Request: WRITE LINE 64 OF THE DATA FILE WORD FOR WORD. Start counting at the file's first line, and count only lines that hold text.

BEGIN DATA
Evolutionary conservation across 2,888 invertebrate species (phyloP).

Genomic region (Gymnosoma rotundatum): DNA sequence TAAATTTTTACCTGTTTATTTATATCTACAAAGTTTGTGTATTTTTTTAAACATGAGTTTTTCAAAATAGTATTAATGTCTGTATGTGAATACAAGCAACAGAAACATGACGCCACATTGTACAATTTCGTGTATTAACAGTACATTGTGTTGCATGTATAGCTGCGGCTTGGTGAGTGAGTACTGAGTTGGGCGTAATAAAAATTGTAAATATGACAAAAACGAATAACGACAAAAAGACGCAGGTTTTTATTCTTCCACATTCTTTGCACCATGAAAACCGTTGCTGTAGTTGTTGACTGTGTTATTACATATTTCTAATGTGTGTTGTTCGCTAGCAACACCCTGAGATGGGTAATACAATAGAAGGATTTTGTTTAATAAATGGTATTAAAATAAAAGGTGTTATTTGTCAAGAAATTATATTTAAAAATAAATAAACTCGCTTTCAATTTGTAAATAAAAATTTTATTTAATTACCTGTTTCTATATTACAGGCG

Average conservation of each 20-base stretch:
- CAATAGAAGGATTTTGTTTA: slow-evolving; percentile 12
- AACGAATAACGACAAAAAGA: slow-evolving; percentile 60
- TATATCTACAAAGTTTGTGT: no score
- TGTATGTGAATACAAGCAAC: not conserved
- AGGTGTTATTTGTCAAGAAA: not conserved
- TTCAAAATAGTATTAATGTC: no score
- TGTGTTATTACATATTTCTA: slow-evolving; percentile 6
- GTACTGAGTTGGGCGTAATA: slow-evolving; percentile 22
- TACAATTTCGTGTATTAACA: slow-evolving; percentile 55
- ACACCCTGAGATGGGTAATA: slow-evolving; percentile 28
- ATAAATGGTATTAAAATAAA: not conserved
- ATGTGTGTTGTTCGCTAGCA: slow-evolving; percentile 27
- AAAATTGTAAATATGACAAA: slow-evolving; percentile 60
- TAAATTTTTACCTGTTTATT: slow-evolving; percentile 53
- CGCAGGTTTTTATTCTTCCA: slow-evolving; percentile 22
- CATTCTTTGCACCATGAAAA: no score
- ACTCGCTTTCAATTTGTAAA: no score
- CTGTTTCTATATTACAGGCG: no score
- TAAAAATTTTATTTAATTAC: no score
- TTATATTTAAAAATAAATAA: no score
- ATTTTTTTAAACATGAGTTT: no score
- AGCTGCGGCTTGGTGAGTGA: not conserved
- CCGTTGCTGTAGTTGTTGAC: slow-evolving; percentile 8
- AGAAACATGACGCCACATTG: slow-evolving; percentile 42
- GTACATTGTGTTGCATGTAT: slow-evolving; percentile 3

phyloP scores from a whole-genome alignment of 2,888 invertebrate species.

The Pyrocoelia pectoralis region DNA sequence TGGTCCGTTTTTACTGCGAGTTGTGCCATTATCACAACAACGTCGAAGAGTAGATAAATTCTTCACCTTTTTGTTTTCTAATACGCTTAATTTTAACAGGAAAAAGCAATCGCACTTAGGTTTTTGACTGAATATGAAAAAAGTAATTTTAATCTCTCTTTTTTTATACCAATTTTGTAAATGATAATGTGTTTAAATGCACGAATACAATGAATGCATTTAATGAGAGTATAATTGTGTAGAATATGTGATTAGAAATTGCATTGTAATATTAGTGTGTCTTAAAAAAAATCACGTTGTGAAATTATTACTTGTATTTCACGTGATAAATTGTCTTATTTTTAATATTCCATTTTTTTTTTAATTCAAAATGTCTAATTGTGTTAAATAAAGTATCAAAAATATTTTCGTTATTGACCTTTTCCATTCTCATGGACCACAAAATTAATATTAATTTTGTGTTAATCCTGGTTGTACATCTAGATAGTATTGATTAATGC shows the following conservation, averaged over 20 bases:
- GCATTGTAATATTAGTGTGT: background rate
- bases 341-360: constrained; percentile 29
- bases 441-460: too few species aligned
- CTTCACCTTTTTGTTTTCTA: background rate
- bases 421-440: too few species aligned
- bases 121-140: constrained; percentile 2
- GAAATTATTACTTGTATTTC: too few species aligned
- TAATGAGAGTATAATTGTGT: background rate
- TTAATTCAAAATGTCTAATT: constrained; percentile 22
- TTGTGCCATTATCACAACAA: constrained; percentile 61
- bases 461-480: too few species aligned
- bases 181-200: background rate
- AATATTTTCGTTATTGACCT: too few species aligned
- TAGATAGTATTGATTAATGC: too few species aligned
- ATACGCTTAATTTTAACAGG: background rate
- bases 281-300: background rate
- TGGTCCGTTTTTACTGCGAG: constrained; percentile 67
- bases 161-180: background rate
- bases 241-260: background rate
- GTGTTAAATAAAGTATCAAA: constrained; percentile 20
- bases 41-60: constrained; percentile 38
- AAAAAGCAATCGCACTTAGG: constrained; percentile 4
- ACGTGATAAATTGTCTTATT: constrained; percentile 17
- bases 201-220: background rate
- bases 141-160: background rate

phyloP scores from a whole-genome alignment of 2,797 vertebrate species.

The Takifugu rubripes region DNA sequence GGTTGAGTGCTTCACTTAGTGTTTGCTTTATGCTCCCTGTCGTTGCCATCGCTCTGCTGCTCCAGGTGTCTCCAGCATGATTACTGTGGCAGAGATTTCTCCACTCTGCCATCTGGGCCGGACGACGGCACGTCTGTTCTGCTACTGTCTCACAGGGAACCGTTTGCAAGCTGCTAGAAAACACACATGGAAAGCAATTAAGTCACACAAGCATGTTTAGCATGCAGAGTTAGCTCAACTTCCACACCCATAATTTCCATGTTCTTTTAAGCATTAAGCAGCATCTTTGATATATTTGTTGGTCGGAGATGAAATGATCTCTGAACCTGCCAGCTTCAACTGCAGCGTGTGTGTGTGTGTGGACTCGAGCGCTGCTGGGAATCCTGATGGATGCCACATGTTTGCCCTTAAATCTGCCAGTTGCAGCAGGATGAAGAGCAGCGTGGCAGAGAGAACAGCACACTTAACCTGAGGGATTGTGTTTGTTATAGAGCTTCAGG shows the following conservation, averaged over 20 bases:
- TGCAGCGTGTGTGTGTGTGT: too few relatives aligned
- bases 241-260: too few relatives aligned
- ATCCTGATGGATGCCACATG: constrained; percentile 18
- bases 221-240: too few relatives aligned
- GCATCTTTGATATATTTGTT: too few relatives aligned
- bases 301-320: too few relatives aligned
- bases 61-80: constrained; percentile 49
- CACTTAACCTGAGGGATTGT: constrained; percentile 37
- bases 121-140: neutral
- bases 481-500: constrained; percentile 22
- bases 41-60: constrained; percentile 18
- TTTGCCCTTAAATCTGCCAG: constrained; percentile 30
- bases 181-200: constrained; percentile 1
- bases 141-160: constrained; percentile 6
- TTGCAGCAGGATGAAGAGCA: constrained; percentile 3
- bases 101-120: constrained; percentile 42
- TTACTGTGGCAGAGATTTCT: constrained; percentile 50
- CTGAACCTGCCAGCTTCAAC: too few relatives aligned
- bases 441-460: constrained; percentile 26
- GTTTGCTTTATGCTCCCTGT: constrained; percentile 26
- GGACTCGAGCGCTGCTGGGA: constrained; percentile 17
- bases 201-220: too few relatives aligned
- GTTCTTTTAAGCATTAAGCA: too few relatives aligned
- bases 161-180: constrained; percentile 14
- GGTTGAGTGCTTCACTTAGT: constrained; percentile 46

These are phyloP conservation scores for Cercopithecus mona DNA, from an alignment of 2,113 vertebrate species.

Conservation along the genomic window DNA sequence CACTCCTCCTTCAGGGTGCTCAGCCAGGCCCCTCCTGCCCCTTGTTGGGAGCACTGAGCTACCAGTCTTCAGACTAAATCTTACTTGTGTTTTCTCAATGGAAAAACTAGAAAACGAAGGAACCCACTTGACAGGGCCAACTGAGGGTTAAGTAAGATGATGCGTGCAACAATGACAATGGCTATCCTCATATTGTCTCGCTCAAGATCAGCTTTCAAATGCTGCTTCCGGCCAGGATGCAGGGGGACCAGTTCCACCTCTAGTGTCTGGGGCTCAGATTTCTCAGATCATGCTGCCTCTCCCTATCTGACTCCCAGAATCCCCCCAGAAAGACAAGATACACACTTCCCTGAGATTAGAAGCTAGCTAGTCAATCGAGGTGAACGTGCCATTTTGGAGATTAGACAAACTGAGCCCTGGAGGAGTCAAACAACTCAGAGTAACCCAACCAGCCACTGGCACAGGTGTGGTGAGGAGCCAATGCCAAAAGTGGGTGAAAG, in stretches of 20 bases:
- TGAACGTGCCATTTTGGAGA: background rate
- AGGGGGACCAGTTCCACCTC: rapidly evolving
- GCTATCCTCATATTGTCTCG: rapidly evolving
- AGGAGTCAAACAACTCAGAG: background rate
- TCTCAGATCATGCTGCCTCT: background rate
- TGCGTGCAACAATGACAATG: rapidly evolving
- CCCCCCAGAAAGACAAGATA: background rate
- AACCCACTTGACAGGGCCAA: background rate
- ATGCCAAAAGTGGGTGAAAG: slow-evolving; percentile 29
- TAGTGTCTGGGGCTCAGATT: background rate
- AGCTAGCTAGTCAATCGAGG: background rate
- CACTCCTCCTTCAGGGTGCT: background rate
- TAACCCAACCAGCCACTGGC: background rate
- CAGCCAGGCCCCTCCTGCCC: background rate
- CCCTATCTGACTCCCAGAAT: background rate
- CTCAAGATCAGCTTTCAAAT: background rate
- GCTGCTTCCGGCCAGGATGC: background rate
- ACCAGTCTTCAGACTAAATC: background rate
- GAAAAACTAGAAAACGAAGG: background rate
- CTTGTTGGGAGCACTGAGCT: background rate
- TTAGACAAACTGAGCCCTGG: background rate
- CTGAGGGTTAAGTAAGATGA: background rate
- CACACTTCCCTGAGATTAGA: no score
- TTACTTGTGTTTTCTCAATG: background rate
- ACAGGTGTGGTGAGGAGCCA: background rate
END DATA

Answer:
- bases 61-80: constrained; percentile 49